By Tim Montgomerie
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We're cutting welfare bills. Reforming schools. Devolving power to local councils. Lowering taxes on business. Introducing democratic oversight of policing. And, of course, embarking on the longest period of spending cuts in British history. This is the impressive list of reforms that Downing Street trots out whenever they receive incoming 'friendly fire' from Tory MPs and numerous critics in the centre right press. Cameron cannot understand why he has so few friends in the 'Conservative family'. In today's Daily Mail I attempt to offer an answer. Few people see Cameron as a winner. Only 23% of party members think he will win a majority at the next election. Few are convinced by the Tory battle plan. The growing suspicion is that Cameron will seek another deal with the Lib Dems as he contemplates the difficulty of winning more votes and more seats after being the Prime Minister who presides over five years of austerity.
A central purpose of ConHome is to explore how we can win the next election and in my Mail piece I focus on what Conservatives might learn from John Major. Twenty years ago, on 9th April 1992, John Major won a majority in the House of Commons and if we don't change course he might continue to be the last Conservative leader to have done so.
Despite John Major's achievements as Prime Minister (I recently listed them) many Tories don't remember him fondly. They remember the landslide defeat of 1997. They remember Maastricht. The years of sleaze. The Spitting Image caricature. And, sadly, the affair with Edwina Currie. Please put all of that out of your mind for a moment and remember the 1992 general election. It was the election we shouldn't have won. The poll tax/ community charge was fresh in the memory. We had messed up economically and had been in power for perhaps too long. But Major won and he won more votes than any British party leader has ever won – before or since. The most votes Margaret Thatcher ever received were 13,760,935 (in 1987). Blair won 13,518,167 votes in his 1997 landslide victory. Two years ago 10,703,654 voted for Cameron's Conservative Party. In 1992 John Major won 14,093,007 votes. How did he do it?
First of all, of course, Major had a little help from Neil Kinnock. Neil Kinnock was a liability for Labour – just as Gordon Brown and Ed Miliband are weights on Labour in our day.
Second was the tax bombshell campaign.
John Major presented the party unashamedly as the low tax party. The Tory campaign relentlessly attacked Labour. Remember the double whammy campaign?
And we had the whole of the centre right press on our side then – a far cry from today. Earlier in the week James Kirkup blogged that the PM defended his comms operation by pointing to the good photographs that he received when he visited Barack Obama (here they are). I have learnt that Mr Cameron gave his answer to a question about The Sun. One of the MPs present at the lunch with the PM said that they were worried that The Sun's constant negativity towards the Government could be very damaging. The PM responded by saying that newspapers don't matter too much anymore. He said that it's mainly about broadcasters and images of the kind he got from his US trip. Such an attitude reveals a serious misunderstanding of how the media's food chain works.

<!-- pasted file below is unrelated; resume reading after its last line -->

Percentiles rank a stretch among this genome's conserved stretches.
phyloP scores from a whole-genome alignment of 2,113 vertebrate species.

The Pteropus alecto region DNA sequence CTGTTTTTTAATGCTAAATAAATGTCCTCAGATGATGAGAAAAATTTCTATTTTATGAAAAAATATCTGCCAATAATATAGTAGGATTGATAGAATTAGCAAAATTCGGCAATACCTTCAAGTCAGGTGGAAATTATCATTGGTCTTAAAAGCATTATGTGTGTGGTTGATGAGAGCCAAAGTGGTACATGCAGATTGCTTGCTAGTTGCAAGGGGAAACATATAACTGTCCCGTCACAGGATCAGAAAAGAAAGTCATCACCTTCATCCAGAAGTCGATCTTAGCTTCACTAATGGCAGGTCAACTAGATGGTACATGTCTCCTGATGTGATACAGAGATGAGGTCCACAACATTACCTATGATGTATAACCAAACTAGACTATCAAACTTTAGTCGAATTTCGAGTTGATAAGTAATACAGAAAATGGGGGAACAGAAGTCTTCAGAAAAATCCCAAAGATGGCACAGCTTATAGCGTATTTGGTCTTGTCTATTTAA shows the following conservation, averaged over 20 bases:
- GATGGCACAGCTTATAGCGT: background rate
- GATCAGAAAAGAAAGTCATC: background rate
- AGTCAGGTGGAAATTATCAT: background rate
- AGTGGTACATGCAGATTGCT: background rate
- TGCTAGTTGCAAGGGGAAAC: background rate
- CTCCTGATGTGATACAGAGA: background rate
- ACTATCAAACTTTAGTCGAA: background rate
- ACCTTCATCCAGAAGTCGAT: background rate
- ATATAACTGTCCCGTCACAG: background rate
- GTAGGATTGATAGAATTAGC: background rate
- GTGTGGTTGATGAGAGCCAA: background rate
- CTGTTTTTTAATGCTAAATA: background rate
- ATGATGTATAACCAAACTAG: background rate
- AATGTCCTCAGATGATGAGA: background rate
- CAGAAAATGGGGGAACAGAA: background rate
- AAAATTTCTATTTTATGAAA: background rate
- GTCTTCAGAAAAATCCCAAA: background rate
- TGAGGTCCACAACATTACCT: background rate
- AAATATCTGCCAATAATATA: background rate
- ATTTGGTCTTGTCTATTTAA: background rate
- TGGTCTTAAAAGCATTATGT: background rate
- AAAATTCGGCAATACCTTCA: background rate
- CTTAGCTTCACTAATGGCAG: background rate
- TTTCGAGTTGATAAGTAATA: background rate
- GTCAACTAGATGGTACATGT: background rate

Third, Major picked a combative party chairman. Chris Patten was hardly off the news. He fought against Labour with rottweiler determination. Mr Patten's defeat in Bath was probably due in part to the sacrifices he made for the party's wider benefit. Cameron doesn't have a Chairman to represent the Tory Party in the media. In today's circumstances it's actually more important that we have someone who represents the party while Cameron is representing the Coalition government.
Finally, there was John Major's personal message. Here was a Tory leader who had come from humble origins to become leader of the Conservative Party. Watch this 1992 Tory video and his pitch is clearly to people who didn't have much money and wanted to know that the Conservative Party was on their side.
In 1992 John Major got on his famous soapbox and presented himself as a man of the people who understood the pressures on ordinary families and understood that a recession-struck nation simply couldn't afford Labour.
Cameron cannot pretend to be from an under-privileged background but there's much to learn from Major's attractive vision of a classless, meritocratic Conservative Party. Cameron needs more blue collar Tories on his frontbench. He also needs to relentlessly focus on the striving classes in the three years left of this parliament. Without "Major's 1992 Tories" he'll never win a majority.